Q & A with Pete Dye

Circa 1990, Pete Dye was happy in the dirt at the Ocean Course

At 86 years young, Pete Dye is still happily getting his pants dirty and his boots muddy as he tackles yet another golf course design and construction project. Inducted into the World Golf Hall of Fame in 2008, Dye is widely considered the most influential golf course architect of the modern era, responsible for such luminous designs as Harbour Town, Whistling Straits, TPC Sawgrass (Stadium), Crooked Stick, Teeth of the Dog, Blackwolf Run, and the Ocean Course at Kiawah Resort, the site of the 94th PGA Championship. A few weeks ago, after walking his dog and hitting some practice balls, Dye spoke with me.

How much pressure was it to design the Ocean Course for the ’91 Ryder Cup?

It was a unique situation because the first players on the course were the team members. A brand-new course making its debut never happened before in the history of the Ryder Cup. It was the opportunity of a lifetime.

Were there special challenges in the building process?

We just started building the course when Hurricane Hugo hit the area [1989], wiping out a lot of our work. It was a mess. But then the governor issued a special moratorium on regulations so we could clean up the course including some of the swamps. We rebuilt the dunes and turned some of the salt-water marshes into freshwater ponds. Without the hurricane, the course wouldn’t have turned out as well as it did. Then Alice [Pete’s wife and fellow designer] made the smart suggestion that some of the tees and fairways needed to be raised so the ocean could be seen.

On Sunday at the 1991 Ryder Cup, did you ever think the par-three 17th would play as brutal as it did?

A few days before the start of the matches, the wind was out of the south and southeast. That meant it was behind the players on 17, which was set at 197 yards. [U.S. team player] Ray Floyd told me during practice rounds players were hitting 6- and 7-irons there. Then the weather forecasters predicted that the winds would change and come out of the north and northwest for the weekend. I mentioned to someone at the PGA they should move up the tee markers and the gallery area. But it was decided to leave them as planned for the final day. When the wind changed direction and became a strong head wind on Sunday, Hale Irwin actually hit a wood at 17 to clear the water.

How have you altered the course and protected it against the added length of Tour pros?

I went back there over a year ago and made many improvements. When I was building the course in 1990, I was already worried about how far the pros were hitting the ball. So I pushed dirt for some back tees then covered them up with high grass as kind of an insurance policy if they were ever needed. This year they’re going to use a number of those new back tees for the PGA Championship. We also brought some of the bunkers into play at 310 and 320 yards, where before they were at 280 yards. In all, we made changes to eight or nine holes to some degree with tees, greens, and bunkers.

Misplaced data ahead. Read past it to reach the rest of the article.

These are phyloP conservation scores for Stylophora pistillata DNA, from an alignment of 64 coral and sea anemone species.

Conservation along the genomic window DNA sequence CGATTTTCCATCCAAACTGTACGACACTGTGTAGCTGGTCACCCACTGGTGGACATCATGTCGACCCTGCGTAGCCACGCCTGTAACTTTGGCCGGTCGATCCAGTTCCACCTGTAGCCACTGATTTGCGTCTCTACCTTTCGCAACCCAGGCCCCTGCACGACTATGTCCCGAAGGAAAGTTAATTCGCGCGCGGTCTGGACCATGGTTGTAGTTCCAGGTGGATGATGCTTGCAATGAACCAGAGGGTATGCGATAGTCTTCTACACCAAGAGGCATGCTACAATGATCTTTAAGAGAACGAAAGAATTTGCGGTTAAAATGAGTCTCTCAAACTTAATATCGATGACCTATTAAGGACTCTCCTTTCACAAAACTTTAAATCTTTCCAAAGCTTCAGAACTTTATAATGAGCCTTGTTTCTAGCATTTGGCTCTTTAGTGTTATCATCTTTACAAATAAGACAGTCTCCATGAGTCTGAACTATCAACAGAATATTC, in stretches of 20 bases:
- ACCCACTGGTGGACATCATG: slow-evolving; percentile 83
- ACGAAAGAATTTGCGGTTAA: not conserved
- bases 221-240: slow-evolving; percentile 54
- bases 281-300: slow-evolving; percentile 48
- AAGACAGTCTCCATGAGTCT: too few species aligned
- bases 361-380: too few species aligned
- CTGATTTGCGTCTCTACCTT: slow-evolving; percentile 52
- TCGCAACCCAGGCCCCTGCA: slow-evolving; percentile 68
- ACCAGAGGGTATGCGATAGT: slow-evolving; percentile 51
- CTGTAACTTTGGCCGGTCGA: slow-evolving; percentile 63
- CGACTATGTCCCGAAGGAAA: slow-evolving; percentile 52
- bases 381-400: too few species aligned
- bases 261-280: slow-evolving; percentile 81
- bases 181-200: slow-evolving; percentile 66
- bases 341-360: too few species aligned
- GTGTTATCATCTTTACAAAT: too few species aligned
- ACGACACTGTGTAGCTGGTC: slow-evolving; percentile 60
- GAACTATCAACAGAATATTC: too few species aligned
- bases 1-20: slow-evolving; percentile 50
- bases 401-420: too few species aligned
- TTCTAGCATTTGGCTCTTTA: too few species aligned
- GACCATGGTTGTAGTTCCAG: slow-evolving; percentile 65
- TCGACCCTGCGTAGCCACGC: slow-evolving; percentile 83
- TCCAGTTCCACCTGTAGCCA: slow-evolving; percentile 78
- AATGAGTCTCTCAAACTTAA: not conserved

What’s the most misunderstood aspect about you?

Many people don’t realize that I’ve never drawn up plans for a golf course. Some of my friends in the business devise elaborate design plans and then have someone else build it. I’m the only one dumb enough who just builds it.

Most misunderstood aspect about course architects?

When you’re building a golf course, you’re building it for the owners and trying to match what they want done and the type of course they envision. It’s rare when you have an owner who says, “Build me a course for the Ryder Cup.” Most of the time, it’s a residential property and you build it for the members like I did in Hilton Head at Long Cove. One of my earliest courses is Delray Dunes in Delray Beach [Florida]. I built it for membership play and it’s held up well over time. So in spite of what some people think, I’m always conscious of the type of players I’m building the course for.

What do you want to do in the future?

Well, I look forward to being involved with the Stadium Course in Ponte Vedra if the PGA Tour still wants me. I’ve reworked that course five different times now. Golf evolves and when you have a course like that you have to stay up with the changes in the game, the equipment and also agronomy. I had to rework all the greens at the Stadium Course due to how fast the greens were getting. Same with Harbour Town, where I never dreamed it would happen.

If you could sit down with two or three people at the 19th hole, past or present in golf history, who would they be?

Ben Hogan, Ben Hogan, and Ben Hogan. I played with him several times and it was always something special. I’ve played with a number of great players over the years but no one hit it as consistently on the clubface as Hogan did. Before his accident, he was such an outstanding ball-striker. But it was even more unbelievable to see him recover from his serious injuries and eventually strike it that well again. As an aside, I like to tell people that when Hogan won the ’53 U.S. Open at Oakmont, those greens were probably only rolling at a six if they had used a stimpmeter back then.

Photography courtesy Kiawah Island Golf Resort

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